Import of growth drug oxytocin may be banned to curb misuse3 min read . Updated: 19 Feb 2018, 12:44 PM IST
Studies in Karnataka have shown that Oxytocin is being misused to speed up deliveries for pregnant women in overcrowded government hospitals
New Delhi: The Indian government is likely to ban the import of controversial growth drug Oxytocin in a bid to curb its misuse by dairy owners and farmers who use it to boost milk production and increase size of vegetables.
The government’s top drug advisory board—the Drug Technical Advisory Board (DTAB)—in a meeting on 12 February recommended various measures to check widespread misuse of the hormone boosting drug.
Oxytocin is a controversial hormonal injection that is used widely in the dairy industry, agriculture and horticulture. Authorities are also concerned that the misuse of this growth booster is reported among trafficked children, injected to accelerate puberty among girls.
“The members of DTAB agreed to prohibit the import of oxytocin and its formulations for human use as well as animal use under section 10 of the drugs and cosmetics act 1940," according to the minutes of the DTAB meeting, reviewed by Mint.
Oxytocin is a uterine stimulant hormone, prescribed for the initiation of uterine contractions and induction of labour in women as well as stimulation of contractions during labour. It is also used to help abort the fetus in cases of incomplete abortion or miscarriage, and control bleeding after childbirth. It may be used for breast engorgement. In India it’s available in various brand names including oxytocin.
Studies in Karnataka have shown that Oxytocin is being misused to speed up deliveries for pregnant women in overcrowded government hospitals. The drug has been under scrutiny for long, with its retail sale by pharmacies already banned.
However, the drug cannot be banned for its beneficial medical use. It is used for induction and augmentation of labour, control post delivery bleeding.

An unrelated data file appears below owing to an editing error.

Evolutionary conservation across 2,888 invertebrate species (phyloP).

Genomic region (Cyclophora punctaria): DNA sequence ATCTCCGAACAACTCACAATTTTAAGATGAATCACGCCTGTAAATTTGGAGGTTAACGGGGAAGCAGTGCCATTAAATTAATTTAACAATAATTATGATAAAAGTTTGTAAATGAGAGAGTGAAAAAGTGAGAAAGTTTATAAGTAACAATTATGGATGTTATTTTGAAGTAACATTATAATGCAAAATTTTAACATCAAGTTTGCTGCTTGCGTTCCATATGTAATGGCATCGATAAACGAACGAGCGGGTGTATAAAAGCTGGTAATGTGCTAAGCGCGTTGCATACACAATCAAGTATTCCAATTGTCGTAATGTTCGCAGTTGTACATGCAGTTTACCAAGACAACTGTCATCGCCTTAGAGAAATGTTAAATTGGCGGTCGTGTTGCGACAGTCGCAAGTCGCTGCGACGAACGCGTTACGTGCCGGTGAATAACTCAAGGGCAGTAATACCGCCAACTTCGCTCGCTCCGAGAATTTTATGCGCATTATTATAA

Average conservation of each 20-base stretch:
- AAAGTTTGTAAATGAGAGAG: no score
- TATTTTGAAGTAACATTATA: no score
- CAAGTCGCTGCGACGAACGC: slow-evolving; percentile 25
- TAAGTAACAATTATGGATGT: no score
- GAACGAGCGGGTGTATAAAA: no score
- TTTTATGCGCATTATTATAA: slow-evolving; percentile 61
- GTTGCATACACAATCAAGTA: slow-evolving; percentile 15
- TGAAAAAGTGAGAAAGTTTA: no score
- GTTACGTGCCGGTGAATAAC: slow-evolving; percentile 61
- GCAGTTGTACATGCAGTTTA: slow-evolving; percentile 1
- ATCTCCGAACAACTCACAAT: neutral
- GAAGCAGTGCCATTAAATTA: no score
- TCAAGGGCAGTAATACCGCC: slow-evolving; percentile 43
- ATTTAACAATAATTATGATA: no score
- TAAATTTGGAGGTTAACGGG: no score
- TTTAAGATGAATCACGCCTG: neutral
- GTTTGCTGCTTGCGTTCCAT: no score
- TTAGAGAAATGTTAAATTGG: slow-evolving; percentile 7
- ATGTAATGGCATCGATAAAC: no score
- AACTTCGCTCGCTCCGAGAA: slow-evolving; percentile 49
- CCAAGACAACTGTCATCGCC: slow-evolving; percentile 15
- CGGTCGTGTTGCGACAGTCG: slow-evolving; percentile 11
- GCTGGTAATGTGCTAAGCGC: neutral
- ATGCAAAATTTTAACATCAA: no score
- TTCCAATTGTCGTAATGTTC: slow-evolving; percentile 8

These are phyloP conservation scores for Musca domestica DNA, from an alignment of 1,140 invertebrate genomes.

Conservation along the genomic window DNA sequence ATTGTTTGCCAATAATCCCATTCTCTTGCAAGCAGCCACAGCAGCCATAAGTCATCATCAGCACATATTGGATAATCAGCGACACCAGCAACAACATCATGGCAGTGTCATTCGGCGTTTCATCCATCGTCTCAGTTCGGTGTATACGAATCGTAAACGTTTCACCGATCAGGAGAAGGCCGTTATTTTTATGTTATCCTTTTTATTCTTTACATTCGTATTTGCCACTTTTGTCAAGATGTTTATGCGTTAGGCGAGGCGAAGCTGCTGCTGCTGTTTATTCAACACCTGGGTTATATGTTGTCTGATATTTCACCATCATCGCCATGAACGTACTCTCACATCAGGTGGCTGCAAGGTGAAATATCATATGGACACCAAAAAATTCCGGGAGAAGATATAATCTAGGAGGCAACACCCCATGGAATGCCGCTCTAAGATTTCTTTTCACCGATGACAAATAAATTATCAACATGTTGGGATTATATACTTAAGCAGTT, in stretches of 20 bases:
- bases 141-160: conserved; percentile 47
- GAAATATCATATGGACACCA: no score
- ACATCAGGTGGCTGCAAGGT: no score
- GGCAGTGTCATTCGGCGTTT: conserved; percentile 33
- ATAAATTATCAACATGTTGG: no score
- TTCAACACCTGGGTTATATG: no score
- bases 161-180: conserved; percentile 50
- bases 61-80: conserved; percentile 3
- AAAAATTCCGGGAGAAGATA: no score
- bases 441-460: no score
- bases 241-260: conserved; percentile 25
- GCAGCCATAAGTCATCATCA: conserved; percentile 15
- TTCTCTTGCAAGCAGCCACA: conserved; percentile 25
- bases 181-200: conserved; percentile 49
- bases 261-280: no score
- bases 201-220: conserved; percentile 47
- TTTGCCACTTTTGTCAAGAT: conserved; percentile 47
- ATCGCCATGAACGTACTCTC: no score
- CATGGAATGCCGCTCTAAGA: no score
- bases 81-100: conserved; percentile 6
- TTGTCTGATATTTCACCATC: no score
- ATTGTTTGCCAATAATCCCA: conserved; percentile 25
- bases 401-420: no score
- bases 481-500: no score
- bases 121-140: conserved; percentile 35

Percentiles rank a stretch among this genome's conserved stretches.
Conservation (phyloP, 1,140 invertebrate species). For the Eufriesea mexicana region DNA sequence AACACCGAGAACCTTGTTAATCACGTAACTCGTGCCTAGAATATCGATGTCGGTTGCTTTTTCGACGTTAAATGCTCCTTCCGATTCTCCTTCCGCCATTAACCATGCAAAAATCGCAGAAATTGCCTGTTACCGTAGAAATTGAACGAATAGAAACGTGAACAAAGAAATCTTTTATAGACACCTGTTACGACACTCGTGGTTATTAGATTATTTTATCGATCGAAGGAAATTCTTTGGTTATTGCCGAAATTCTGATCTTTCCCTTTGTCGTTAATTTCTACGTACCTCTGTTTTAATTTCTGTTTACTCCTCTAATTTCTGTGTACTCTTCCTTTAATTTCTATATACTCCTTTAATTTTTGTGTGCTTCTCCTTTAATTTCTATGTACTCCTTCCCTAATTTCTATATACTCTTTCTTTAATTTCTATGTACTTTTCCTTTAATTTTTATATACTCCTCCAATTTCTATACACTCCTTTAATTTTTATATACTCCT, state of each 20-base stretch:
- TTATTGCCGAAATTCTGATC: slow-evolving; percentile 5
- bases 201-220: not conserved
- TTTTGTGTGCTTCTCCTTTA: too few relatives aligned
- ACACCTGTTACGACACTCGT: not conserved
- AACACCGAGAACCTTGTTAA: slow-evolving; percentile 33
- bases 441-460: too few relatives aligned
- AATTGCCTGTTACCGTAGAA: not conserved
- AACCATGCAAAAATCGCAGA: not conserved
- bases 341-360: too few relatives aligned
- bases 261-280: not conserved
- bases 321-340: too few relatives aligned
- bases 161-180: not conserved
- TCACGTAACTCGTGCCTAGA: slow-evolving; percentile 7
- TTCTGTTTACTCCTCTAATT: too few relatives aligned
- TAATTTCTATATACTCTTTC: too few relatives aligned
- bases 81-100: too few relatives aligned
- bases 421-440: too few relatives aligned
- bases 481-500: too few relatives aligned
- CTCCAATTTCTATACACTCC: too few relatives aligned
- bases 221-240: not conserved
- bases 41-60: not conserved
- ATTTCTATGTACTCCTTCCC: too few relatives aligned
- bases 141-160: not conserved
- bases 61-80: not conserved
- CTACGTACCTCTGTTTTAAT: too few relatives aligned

“It is a very important drug, it’s used for induction and augmentation of labour and to prevent postpartum bleeding," said Dr Mala Srivastava, senior consultant, department of gynaecology, Sir Ganga Ram hospital.
Considering its wide misuse and its harmful effects, the DTAB also in principle approved that barcoding systems be adopted by manufacturers of the drug, in order aid tracking.
“The members deliberated the matter and agreed in principle on the proposal to amend rule 96 of the Drugs and Cosmetics Rules, 1945 to ensure that barcoding system is adopted for manufacture of Oxytocin formulations so as to ensure track and traceability of the product to avoid its misuse," according to minutes of the meeting.
“We have to ensure that there is no shortage of the drug in the country. But the DTAB agreed that to regulate and restrict the Oxytocin formulations for human use, it is supplied only to registered hospitals and clinics in public and private sector," said two people aware of the matter. The government will come out with a draft notification to this effect soon, added one of the people cited above.
Earlier in 2014, the government had restricted sales to only veterinary hospitals and to those with licences to make drug formulations that involve Oxytocin.
The ban restricted Oxytocin bulk drug manufacturers from selling it to only those with licences to make formulations with the drug. Drug makers on the other hand can supply it directly only to veterinary hospitals.
Under Schedule H of the Drugs and Cosmetics Rule, 1954, the drug can be distributed by prescription and only by a registered medical practitioner. Further, to avoid bulk sale, Oxytocin injections are packed in single packs.
Earlier, even the minister for women and child development Maneka Gandhi had raised concerns over the misuse of oxytocin by the dairy owners for extracting milk. “Banning its import is not a solution. It requires strict regulation. It is an internationally established first line drug used for active management of third stage labour and there is no substitute," said B.R. Sikri, president of Federation of Pharmaceutical Entrepreneurs (FOPE)
Oxytocin is listed in the National List of Essential Medicines (NLEM) for reproductive health. In India, according to central Drugs Standard Control organisation (CDSCO), many large Indian companies manufacture its formulation. Some of them are Hemmo Pharmaceutical Pvt. Ltd, Pfizer Ltd, Cadila healthcare Ltd and Troikaa Pharmaceuticals Ltd.
“It’s illegally imported into the country through the Afghanistan and Bangladesh borders and if the import is banned, local active ingredient manufacturers stand to benefit. In India, most companies formulate and sell them in the form of injections," a pharma industry executive said on condition of anonymity.